When a program like MS Word is being written there are millions
of lines of computer code being used. The possibility of human
error when writing the code in inevitable and because there
is no obvious signs of the error in the code the developer
can overlook it.
Earlier this year a hole was found in various Microsoft Operating
systems that allowed an attacker, who had made a graphic file
( WMF ) in a certain way, remote control of a users computer
when they opened the graphic. All a user had to do was to
visit a site that the graphic was being used on and they were
"Windows Metafile exploit from December 2005. Uses
a little-known feature of Windows Metafiles to execute arbitrary
code, including malware. The exploit, a genuine zero-day attack,
was allegedly purchased for $5,000 from a Russian hacking
group. Seven months after Microsoft issued a patch, it’s
still widely used by cybercriminals."
Explabs - Exploit Prevention Labs - August 2006 Exploits
Exploit Prevention Labs keep an eye out for what's happening
with current software holes. According to Explabs in August
2006 a program called Webattacker that can be bought from
as little as little as $20 was the most used attacking software
used. It is updated regularly to include attacks on newly
found software holes.
Only recently there was a new hole or vulnerability found
in Internet Explorer. Code for attackers was posted on the
Internet. Microsoft have not issued a patch for this hole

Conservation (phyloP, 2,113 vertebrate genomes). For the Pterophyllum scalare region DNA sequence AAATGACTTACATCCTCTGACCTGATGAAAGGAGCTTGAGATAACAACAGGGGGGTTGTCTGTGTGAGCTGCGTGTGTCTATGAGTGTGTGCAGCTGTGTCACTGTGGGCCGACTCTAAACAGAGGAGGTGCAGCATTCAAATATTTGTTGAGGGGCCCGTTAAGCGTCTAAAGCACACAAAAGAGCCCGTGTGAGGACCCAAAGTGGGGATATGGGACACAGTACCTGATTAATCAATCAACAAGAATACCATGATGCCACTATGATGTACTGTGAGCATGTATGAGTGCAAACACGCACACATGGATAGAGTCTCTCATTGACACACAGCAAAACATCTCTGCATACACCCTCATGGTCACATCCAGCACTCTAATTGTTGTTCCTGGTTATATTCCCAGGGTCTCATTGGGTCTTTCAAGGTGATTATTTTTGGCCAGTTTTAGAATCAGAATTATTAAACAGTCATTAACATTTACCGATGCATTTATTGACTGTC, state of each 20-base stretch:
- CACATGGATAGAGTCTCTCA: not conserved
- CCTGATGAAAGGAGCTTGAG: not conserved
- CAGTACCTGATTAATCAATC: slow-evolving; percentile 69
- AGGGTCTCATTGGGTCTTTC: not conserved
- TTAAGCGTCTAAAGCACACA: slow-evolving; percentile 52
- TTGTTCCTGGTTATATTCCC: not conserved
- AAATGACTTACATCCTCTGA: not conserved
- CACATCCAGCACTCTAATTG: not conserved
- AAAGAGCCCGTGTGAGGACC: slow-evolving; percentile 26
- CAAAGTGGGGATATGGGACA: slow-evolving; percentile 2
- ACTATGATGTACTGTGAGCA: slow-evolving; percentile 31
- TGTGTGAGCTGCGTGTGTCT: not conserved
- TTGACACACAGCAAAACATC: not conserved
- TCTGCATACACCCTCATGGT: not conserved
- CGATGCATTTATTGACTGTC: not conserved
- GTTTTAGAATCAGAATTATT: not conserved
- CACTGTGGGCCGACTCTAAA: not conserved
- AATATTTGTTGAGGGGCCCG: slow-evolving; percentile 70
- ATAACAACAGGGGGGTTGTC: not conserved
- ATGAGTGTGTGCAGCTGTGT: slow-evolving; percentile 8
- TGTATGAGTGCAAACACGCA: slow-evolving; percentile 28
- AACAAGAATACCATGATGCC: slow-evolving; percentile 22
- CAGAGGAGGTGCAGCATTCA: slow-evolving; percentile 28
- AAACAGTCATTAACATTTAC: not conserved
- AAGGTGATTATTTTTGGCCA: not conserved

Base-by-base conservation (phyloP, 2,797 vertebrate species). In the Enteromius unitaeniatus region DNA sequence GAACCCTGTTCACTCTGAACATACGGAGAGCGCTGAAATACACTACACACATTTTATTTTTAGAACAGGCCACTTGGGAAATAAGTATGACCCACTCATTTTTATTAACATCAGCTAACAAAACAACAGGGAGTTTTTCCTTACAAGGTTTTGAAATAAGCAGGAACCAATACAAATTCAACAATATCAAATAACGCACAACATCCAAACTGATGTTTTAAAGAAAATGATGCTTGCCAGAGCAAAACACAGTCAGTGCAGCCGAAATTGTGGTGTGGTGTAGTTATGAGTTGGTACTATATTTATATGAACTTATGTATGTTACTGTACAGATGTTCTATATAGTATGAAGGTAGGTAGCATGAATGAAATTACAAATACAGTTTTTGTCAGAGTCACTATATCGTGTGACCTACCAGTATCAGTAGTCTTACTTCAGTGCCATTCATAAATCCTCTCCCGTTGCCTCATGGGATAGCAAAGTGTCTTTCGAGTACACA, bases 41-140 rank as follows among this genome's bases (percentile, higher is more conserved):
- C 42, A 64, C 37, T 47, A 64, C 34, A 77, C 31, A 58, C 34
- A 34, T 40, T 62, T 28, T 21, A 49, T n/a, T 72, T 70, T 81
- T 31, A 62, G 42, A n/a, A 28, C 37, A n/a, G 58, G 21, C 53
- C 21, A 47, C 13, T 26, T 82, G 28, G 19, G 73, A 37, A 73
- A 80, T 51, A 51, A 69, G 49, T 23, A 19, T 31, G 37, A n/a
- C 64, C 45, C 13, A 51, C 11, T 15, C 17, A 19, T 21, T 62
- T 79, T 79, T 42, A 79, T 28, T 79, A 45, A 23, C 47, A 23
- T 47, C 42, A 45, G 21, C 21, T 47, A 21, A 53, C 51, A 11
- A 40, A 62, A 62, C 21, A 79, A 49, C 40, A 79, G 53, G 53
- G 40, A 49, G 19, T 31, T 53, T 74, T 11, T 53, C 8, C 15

and there is currently no known workaround. The new Internet
Explorer problem is related to an ActiveX control (Microsoft
DirectAnimation Path) that's part of the "daxctle.ocx"
COM object. An attacker who successfully exploited the vulnerability
could hijack the computer.
Read more about this problem from Microsoft's
So what can a user do to stop themselves being attacked through
a hole in their programs?
If a user runs in administrator mode they will always have
a chance of being infected by a newly found hole. The attacker
will have the option to install the malware whereas if a user
was running as a restricted user then the attacker could not
install the malware.
Users can also use products like Explabs SocketShield.
This is an excellent piece of software that is updated as
soon as new holes are found. They already provide protection
from the new Internet Explorer hole.
New vulnerabilities command a lot of money from attackers.
People who find a new hole in software can go to Hackers and
malware writers and sell the details of the hole for substantial
amounts of money as was seen with the WMF exploit. It goes
without saying that there will be more and more rogue software
engineers looking for software holes because of the monetary
benefits. Maybe if Microsoft payed these guys for finding
holes we could all rest a bit easier when surfing the Internet.
Steo - 16 Sep 2006